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Why Russia holds presidential elections even though Putin is all but assured a win

LEILA FADEL, HOST:

Russians go to the polls this week to elect a president, but with virtually no one to challenge him, there's little doubt current President Vladimir Putin will win a fifth term. So why do authoritarian leaders hold elections at all? I discussed Russia and other seemingly predetermined election outcomes with Ben Ansell. He's a professor of comparative democratic institutions at the University of Oxford. So, Ben, I want to start with whether elections like these matter when you have leaders who win the vote in something that's not free or fair because it's rigged for the autocrat.

BEN ANSELL: It is rigged. So they might matter for the autocrat, but not for the reasons that elections matter in Europe or North America, in the sense that they don't matter in terms of who's going to be ruling the day after election day. We know that up front. That's baked in. They might matter for the ruler to be able to know more about their citizens or know more about their rivals, or to try and legitimize themselves with other countries. Countries that have closer ties to the West, even if they're not full democracies, often want to act and look like democracies. And they might think that that will help them with military alliances they have with the West. Or they might think it will help them if they're bargaining with the World Bank or the IMF over money. Anything they can do to look more like a democracy might legitimize getting things that they want.

FADEL: Does it end up solidifying their power, these types of elections?

ANSELL: Yeah, I mean, these elections can play a really useful role for autocratic leaders. So Vladimir Putin has his famous 70/70 rule. When he goes up for a presidential election, he wants 70% turnout and he wants to get about 70% of the vote. And lo and behold, he almost always does. It's always between two thirds and three quarters of the vote. In some ways, real power - right? - is being able to convince enough people that the Russian public truly does love Vladimir Putin, and if the elections really were free and fair, they'd vote for him. And so you make it look more like an election.

FADEL: More realistic than that 95%, 98% that we see in other places.

ANSELL: Exactly. It looks less silly. It allows Putin to play a role where he also says to his opposition, both elites and in the public, look how popular I am. Do you really want to go up against me? I can get three quarters of people to come out and vote for me. That's the sweet spot, really, for this kind of electoral authoritarianism.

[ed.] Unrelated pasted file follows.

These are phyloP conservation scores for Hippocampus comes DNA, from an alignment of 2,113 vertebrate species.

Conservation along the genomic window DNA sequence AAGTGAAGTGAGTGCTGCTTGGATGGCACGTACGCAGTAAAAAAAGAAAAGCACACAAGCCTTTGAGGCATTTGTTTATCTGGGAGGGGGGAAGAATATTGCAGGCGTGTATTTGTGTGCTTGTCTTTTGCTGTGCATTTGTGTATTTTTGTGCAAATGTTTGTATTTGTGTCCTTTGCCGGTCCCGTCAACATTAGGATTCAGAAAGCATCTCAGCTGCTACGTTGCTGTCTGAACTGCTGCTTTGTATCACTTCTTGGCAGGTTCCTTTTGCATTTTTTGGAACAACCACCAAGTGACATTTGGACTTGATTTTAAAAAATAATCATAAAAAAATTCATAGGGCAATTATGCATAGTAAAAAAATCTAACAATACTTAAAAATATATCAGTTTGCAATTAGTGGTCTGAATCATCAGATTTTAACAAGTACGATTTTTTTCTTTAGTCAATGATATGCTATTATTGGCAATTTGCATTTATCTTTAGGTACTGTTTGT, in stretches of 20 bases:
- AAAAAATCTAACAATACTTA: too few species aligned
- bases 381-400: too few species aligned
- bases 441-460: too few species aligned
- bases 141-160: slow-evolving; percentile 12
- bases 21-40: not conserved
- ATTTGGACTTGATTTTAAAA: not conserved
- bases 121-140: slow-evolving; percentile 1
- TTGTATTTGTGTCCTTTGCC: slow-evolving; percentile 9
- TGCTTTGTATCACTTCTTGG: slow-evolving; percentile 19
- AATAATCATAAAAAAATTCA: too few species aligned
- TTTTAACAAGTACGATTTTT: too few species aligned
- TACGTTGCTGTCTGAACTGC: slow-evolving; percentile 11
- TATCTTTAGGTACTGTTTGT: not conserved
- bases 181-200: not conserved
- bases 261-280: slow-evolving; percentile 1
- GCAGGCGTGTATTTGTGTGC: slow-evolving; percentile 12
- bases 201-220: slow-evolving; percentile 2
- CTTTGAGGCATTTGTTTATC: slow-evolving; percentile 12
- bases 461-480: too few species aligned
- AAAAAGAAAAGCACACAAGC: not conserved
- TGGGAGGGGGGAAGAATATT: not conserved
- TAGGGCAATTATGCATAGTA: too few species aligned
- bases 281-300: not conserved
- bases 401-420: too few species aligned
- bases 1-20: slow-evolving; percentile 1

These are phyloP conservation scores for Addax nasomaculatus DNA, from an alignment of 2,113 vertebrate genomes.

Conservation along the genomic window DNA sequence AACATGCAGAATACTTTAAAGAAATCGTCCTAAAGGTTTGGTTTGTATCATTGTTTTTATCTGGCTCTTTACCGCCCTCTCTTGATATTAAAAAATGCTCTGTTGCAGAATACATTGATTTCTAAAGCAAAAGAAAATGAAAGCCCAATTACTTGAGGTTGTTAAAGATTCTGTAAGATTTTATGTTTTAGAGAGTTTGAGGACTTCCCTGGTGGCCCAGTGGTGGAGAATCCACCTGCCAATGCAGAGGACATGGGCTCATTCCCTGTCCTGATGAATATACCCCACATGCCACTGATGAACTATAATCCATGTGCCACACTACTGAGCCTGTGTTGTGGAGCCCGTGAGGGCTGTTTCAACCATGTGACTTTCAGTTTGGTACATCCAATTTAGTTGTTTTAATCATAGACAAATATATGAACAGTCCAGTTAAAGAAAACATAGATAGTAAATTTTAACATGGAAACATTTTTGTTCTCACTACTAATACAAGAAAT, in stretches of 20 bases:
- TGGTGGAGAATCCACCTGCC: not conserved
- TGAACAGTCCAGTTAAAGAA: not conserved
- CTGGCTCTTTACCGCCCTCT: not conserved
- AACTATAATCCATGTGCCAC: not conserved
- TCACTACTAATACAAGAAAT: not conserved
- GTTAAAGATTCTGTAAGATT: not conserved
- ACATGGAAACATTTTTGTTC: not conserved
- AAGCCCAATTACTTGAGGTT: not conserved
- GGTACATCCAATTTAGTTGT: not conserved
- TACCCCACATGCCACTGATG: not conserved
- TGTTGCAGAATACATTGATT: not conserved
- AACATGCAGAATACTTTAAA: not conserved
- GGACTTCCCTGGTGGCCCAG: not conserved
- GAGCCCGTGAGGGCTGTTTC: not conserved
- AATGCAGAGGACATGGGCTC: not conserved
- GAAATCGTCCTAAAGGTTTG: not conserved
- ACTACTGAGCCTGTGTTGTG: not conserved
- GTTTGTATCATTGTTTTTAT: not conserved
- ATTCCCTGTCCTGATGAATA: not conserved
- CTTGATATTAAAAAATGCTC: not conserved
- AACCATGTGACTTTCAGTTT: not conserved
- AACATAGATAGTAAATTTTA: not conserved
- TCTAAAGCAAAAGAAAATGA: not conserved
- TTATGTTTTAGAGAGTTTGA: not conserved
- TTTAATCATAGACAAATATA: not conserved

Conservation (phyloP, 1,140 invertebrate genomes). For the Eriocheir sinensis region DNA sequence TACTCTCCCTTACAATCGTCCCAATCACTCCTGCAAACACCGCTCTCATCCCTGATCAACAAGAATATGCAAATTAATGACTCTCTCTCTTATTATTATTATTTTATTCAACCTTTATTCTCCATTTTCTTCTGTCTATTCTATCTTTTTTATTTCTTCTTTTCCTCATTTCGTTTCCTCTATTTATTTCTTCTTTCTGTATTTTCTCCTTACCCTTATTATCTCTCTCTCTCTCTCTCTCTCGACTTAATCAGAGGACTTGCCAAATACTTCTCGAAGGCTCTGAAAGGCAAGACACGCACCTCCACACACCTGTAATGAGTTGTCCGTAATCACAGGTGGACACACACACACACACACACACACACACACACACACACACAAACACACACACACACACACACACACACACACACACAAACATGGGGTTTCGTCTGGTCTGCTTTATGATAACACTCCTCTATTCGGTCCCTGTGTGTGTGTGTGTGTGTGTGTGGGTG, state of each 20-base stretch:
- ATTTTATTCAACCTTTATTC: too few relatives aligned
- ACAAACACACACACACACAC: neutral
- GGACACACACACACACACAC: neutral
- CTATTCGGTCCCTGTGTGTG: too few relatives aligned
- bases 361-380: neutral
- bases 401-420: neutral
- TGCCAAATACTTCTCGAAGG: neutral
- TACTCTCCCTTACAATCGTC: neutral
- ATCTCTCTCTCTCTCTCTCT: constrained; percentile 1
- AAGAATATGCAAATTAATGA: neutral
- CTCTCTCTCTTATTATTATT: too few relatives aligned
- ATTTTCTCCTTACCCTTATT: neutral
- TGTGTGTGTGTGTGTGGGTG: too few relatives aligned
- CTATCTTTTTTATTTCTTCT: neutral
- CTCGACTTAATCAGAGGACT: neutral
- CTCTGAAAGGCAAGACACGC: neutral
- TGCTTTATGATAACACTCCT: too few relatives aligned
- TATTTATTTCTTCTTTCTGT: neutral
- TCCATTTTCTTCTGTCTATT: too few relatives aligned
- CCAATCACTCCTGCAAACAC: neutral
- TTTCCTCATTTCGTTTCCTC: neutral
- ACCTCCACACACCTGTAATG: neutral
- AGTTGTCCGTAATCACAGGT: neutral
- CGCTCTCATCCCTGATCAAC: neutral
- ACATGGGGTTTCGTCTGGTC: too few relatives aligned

FADEL: In Russia, we've seen this absolute crackdown on all dissent. But leaving that space for people to somewhat choose, has it ever backfired?

ANSELL: I mean, in the past, people actually thought that there might be openings within Russian politics in the early 2000s, when Vladimir Putin really only did one, 55%, 60% of the vote. And there are always, by the way, leaders in Russia who are going to win 20% of the vote. The Communist Party will always win about that much, but they are a kind of official opposition. So Putin isn't really going to allow a kind of Navalny-like figure to rise up and overthrow him. He's not going to let things get to that point.

But other dictators haven't been, well, so in control of the elections. So the Zambian president, Kenneth Kaunda, in the early 1990s, he tried a kind of transition to democracy with referendums that he thought would keep him in power. And when those didn't work, he then allowed a multi-party election, which he thought he would win. And then he was turfed out, right? So it can go wrong. But I suppose you might think that element of risk makes it feel less like a sham election. And as long as you keep winning, that's actually quite a good trade-off for you.

FADEL: So how do governments like Vladimir Putin's in Russia ensure that 70% number? I mean, is it about just leaving just enough opening so that it seems like there can be an opposition, or how does it work?

ANSELL: So the dictator's playbook has a set of hard tools and a set of soft, more sophisticated tools. And so you could just muck around with the hard tools and engage in, you know, ballot box stuffing or driving the votes around in vans. And that's the kind of thing that we saw a few years ago in Belarus, when Lukashenko claimed that he'd won with 90% of the vote.

FADEL: Right.

ANSELL: But people on the ground thought that he might narrowly have lost it. So that just must have been broad electoral fraud. You don't want to get to that point - right? - because then there is the risk that you might actually lose the election if your shenanigans don't pay off. So a better way is to try and limit your opposition by - through legal means, often, by excluding people. This is very common in Russia, basically, as happened with Navalny, to put people on criminal charges and say, oh, too bad you can't stand.

FADEL: The late opposition figure Alexei Navalny.

ANSELL: Yeah. Or alternatively, you do what you see in places more like Hungary, maybe Poland, too, till recently, which is you have media ownership laws and public media access rules that advantage your party dramatically over other parties in terms of how much the public get to hear from you. And that propaganda effect might push you over the edge every time anyway.

FADEL: That's Ben Ansell. He's a professor of comparative democratic institutions at the University of Oxford. Thank you so much for your time.

ANSELL: Thank you, Leila. Transcript provided by NPR, Copyright NPR.

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